New research conducted in part by the IAAF's Health and Science Department underscores the importance that proper readiness plays when preparing to compete in extreme conditions.
Focusing on Tokyo as it continues its preparations to host the 2020 Olympic Games, researchers analysed five decades of meteorological data to help paint a picture of the conditions that organisers, competitors and fans can expect in the Japanese capital 19 months from now. As expected, heat stress levels are expected to be high.
“It’s going to be hot, we all know that and looking back at 40 years of weather data from Tokyo confirms this," said IAAF’s Health and Science Department Manager Paolo Emilio Adami, a co-author of the paper, 'Quantifying Thermal Stress for Sport Events — The Case of the Olympic Games 2020 in Tokyo', which was published in the journal Atmosphere in December. "We should be concerned but most of all we should be informed and act in due time."
The study showed that the hottest period of the year is found between mid-July to August. The Tokyo Games will take place from 24 July to 9 August.
The authors, who include IAAF Health & Science Department Director Stéphane Bermon, Andreas Matzarakis, Chair of Environmental Meteorology at the Albert-Ludwigs-University Freiburg and Dominik Fröhlich from the Research Centre Human Biometeorology at the German Meteorological Service, said the intention of the study wasn't to prove a location unsuitable to host an event, but rather to provide organisers and other decision makers with a useful methodology to assess conditions to take timely action in order to allow safe participation for athletes and spectators.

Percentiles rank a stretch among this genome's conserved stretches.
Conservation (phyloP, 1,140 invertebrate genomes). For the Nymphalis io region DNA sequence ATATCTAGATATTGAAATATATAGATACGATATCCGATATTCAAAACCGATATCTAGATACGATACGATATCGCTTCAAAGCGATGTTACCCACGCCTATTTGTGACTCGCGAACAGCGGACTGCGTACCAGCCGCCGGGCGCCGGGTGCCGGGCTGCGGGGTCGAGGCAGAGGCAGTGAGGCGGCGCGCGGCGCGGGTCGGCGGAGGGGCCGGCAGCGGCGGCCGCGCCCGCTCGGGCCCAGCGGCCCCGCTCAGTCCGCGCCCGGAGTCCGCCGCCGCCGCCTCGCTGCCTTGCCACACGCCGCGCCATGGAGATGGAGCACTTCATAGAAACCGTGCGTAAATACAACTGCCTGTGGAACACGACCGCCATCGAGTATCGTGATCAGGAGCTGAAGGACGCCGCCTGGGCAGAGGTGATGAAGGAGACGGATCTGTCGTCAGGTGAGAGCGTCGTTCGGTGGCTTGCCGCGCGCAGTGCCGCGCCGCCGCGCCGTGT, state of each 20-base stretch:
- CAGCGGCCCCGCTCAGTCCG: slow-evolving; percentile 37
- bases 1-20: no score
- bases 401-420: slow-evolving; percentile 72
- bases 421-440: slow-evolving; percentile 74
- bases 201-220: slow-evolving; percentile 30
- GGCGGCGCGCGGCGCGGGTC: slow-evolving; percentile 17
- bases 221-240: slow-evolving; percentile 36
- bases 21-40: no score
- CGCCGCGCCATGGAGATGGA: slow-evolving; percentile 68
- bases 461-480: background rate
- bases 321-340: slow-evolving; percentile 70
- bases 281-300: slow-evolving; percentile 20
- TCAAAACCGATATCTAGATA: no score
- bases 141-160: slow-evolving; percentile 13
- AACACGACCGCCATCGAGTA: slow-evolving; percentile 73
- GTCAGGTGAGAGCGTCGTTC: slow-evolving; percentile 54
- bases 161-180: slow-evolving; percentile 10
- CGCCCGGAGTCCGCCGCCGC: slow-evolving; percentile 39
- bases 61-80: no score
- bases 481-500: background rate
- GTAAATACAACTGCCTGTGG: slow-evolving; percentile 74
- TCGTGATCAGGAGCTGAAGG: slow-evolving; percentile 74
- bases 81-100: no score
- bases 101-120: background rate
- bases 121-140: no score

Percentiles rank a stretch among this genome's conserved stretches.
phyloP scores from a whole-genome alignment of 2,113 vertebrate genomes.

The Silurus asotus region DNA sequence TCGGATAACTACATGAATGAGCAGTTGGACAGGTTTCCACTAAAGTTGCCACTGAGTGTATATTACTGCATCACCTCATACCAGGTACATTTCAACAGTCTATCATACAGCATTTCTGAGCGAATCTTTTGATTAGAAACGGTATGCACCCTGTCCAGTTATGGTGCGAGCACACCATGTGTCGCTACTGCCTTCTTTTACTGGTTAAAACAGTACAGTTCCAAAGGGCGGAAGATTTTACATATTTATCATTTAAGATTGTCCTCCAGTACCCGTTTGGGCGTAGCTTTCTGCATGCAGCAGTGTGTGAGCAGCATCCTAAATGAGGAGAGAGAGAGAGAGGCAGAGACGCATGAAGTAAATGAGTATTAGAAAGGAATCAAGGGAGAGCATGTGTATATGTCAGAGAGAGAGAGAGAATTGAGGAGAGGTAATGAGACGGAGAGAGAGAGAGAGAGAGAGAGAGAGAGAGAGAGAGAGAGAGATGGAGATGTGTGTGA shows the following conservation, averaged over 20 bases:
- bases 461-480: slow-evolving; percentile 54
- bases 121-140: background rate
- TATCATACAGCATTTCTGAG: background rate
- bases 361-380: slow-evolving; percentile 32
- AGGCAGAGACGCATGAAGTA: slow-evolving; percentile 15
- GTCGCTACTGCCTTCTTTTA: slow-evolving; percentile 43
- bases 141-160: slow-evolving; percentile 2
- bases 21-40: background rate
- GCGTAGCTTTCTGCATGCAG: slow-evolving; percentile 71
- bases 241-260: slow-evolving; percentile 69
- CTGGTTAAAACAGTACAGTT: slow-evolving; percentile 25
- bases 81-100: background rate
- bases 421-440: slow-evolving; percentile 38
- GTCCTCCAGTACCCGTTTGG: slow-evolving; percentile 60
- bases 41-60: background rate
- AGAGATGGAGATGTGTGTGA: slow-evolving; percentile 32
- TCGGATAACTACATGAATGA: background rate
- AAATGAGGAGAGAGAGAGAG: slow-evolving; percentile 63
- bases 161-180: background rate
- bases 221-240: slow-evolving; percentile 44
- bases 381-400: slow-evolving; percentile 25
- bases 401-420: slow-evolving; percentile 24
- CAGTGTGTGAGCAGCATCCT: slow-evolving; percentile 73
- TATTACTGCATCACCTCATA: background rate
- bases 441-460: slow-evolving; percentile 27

“Events are held in hot conditions around the world, whether it is Tokyo or Doha or Melbourne, where the Australian Open tennis is this week," Adami said.
"As long as we are aware of the conditions and we prepare for them, it should be possible to mitigate the risk. But that applies not only to the athletes. It also applies to their support teams, the workforce and the spectators, everyone who is involved in the event.
“In fact,” Adami added, “the athletes might not be those at highest risk because they are much more likely to be prepared and fit.”
The paper outlines in more detail how visitors and tourists are the groups mostly affected by extreme meteorological conditions, due to the usually short acclimatisation time and lack of information on how to counteract the effects of heat while travelling. Proper hydration schedules, shading behaviours and clothing should be adopted when exposed to outdoor conditions.
Athletes, meanwhile, are advised to arrive at the competition location at least two weeks prior to the event to allow them to progressively acclimatise to the local climatic conditions and increase the exercising load up to the day of competition.
The paper also explains how microclimates within urban environments, such as Tokyo, may be modified by planning measures to achieve a reduction of heat load on people attending the event.
In its conclusion, the paper explains how the effects of heat stress can be significantly reduced by carefully setting the time of day. Even in the hottest time of the year, comfortable conditions can be met in the early morning or late afternoons.